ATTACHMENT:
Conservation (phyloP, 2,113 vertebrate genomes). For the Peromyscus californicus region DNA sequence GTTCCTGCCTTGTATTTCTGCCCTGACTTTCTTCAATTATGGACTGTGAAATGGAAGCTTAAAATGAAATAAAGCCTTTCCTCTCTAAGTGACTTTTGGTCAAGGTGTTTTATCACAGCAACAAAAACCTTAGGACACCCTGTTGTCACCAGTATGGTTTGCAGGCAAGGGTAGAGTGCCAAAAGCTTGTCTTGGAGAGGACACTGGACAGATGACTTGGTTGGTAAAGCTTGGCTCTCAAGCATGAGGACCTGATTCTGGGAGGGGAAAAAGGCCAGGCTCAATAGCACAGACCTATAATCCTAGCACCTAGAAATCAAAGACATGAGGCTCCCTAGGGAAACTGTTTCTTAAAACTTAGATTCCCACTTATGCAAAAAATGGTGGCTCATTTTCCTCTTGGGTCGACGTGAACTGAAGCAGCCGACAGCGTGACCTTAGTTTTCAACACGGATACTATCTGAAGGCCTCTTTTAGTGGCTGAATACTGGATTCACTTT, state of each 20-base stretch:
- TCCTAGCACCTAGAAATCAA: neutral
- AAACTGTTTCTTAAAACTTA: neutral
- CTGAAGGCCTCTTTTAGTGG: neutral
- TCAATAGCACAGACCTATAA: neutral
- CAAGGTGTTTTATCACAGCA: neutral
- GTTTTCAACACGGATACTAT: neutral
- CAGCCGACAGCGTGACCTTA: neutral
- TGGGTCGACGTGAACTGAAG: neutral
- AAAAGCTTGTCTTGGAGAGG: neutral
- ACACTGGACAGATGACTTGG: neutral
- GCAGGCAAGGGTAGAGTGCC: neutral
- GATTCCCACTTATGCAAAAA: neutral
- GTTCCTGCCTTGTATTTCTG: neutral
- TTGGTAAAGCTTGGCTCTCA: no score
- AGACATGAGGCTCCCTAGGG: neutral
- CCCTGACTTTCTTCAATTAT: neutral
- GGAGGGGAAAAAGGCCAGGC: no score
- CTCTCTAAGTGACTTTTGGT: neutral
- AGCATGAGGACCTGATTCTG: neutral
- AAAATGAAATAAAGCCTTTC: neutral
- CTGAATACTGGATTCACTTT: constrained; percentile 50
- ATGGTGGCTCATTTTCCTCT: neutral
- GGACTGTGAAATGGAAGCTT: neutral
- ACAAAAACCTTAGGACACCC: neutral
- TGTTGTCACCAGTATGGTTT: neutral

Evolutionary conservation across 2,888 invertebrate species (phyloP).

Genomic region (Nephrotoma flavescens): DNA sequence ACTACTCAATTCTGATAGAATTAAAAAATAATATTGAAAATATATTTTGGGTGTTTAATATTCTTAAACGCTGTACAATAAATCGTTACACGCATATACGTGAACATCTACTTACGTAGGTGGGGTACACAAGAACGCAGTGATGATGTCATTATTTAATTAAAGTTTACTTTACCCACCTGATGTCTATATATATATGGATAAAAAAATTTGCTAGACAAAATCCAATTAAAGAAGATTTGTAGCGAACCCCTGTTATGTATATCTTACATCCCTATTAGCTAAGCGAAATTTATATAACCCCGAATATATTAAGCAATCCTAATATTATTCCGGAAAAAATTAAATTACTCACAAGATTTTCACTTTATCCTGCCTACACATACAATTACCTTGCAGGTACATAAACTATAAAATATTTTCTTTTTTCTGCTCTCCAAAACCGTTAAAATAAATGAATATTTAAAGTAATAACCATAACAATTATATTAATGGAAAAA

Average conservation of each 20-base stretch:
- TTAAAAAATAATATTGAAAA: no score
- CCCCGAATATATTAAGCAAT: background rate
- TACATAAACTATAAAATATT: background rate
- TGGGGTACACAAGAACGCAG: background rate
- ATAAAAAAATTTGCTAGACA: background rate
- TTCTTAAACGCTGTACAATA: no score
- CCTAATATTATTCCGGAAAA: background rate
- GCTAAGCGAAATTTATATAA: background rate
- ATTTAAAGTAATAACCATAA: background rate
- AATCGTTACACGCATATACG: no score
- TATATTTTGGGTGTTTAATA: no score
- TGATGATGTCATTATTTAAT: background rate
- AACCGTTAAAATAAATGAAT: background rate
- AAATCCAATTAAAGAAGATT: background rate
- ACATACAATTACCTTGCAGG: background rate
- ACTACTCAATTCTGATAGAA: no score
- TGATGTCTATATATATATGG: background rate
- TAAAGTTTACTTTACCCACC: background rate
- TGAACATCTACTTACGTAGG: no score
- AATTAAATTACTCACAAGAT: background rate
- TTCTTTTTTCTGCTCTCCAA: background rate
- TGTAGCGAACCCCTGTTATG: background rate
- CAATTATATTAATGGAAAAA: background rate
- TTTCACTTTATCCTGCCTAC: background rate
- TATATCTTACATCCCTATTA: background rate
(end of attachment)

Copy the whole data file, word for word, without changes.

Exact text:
Conservation (phyloP, 2,113 vertebrate genomes). For the Peromyscus californicus region DNA sequence GTTCCTGCCTTGTATTTCTGCCCTGACTTTCTTCAATTATGGACTGTGAAATGGAAGCTTAAAATGAAATAAAGCCTTTCCTCTCTAAGTGACTTTTGGTCAAGGTGTTTTATCACAGCAACAAAAACCTTAGGACACCCTGTTGTCACCAGTATGGTTTGCAGGCAAGGGTAGAGTGCCAAAAGCTTGTCTTGGAGAGGACACTGGACAGATGACTTGGTTGGTAAAGCTTGGCTCTCAAGCATGAGGACCTGATTCTGGGAGGGGAAAAAGGCCAGGCTCAATAGCACAGACCTATAATCCTAGCACCTAGAAATCAAAGACATGAGGCTCCCTAGGGAAACTGTTTCTTAAAACTTAGATTCCCACTTATGCAAAAAATGGTGGCTCATTTTCCTCTTGGGTCGACGTGAACTGAAGCAGCCGACAGCGTGACCTTAGTTTTCAACACGGATACTATCTGAAGGCCTCTTTTAGTGGCTGAATACTGGATTCACTTT, state of each 20-base stretch:
- TCCTAGCACCTAGAAATCAA: neutral
- AAACTGTTTCTTAAAACTTA: neutral
- CTGAAGGCCTCTTTTAGTGG: neutral
- TCAATAGCACAGACCTATAA: neutral
- CAAGGTGTTTTATCACAGCA: neutral
- GTTTTCAACACGGATACTAT: neutral
- CAGCCGACAGCGTGACCTTA: neutral
- TGGGTCGACGTGAACTGAAG: neutral
- AAAAGCTTGTCTTGGAGAGG: neutral
- ACACTGGACAGATGACTTGG: neutral
- GCAGGCAAGGGTAGAGTGCC: neutral
- GATTCCCACTTATGCAAAAA: neutral
- GTTCCTGCCTTGTATTTCTG: neutral
- TTGGTAAAGCTTGGCTCTCA: no score
- AGACATGAGGCTCCCTAGGG: neutral
- CCCTGACTTTCTTCAATTAT: neutral
- GGAGGGGAAAAAGGCCAGGC: no score
- CTCTCTAAGTGACTTTTGGT: neutral
- AGCATGAGGACCTGATTCTG: neutral
- AAAATGAAATAAAGCCTTTC: neutral
- CTGAATACTGGATTCACTTT: constrained; percentile 50
- ATGGTGGCTCATTTTCCTCT: neutral
- GGACTGTGAAATGGAAGCTT: neutral
- ACAAAAACCTTAGGACACCC: neutral
- TGTTGTCACCAGTATGGTTT: neutral

Evolutionary conservation across 2,888 invertebrate species (phyloP).

Genomic region (Nephrotoma flavescens): DNA sequence ACTACTCAATTCTGATAGAATTAAAAAATAATATTGAAAATATATTTTGGGTGTTTAATATTCTTAAACGCTGTACAATAAATCGTTACACGCATATACGTGAACATCTACTTACGTAGGTGGGGTACACAAGAACGCAGTGATGATGTCATTATTTAATTAAAGTTTACTTTACCCACCTGATGTCTATATATATATGGATAAAAAAATTTGCTAGACAAAATCCAATTAAAGAAGATTTGTAGCGAACCCCTGTTATGTATATCTTACATCCCTATTAGCTAAGCGAAATTTATATAACCCCGAATATATTAAGCAATCCTAATATTATTCCGGAAAAAATTAAATTACTCACAAGATTTTCACTTTATCCTGCCTACACATACAATTACCTTGCAGGTACATAAACTATAAAATATTTTCTTTTTTCTGCTCTCCAAAACCGTTAAAATAAATGAATATTTAAAGTAATAACCATAACAATTATATTAATGGAAAAA

Average conservation of each 20-base stretch:
- TTAAAAAATAATATTGAAAA: no score
- CCCCGAATATATTAAGCAAT: background rate
- TACATAAACTATAAAATATT: background rate
- TGGGGTACACAAGAACGCAG: background rate
- ATAAAAAAATTTGCTAGACA: background rate
- TTCTTAAACGCTGTACAATA: no score
- CCTAATATTATTCCGGAAAA: background rate
- GCTAAGCGAAATTTATATAA: background rate
- ATTTAAAGTAATAACCATAA: background rate
- AATCGTTACACGCATATACG: no score
- TATATTTTGGGTGTTTAATA: no score
- TGATGATGTCATTATTTAAT: background rate
- AACCGTTAAAATAAATGAAT: background rate
- AAATCCAATTAAAGAAGATT: background rate
- ACATACAATTACCTTGCAGG: background rate
- ACTACTCAATTCTGATAGAA: no score
- TGATGTCTATATATATATGG: background rate
- TAAAGTTTACTTTACCCACC: background rate
- TGAACATCTACTTACGTAGG: no score
- AATTAAATTACTCACAAGAT: background rate
- TTCTTTTTTCTGCTCTCCAA: background rate
- TGTAGCGAACCCCTGTTATG: background rate
- CAATTATATTAATGGAAAAA: background rate
- TTTCACTTTATCCTGCCTAC: background rate
- TATATCTTACATCCCTATTA: background rate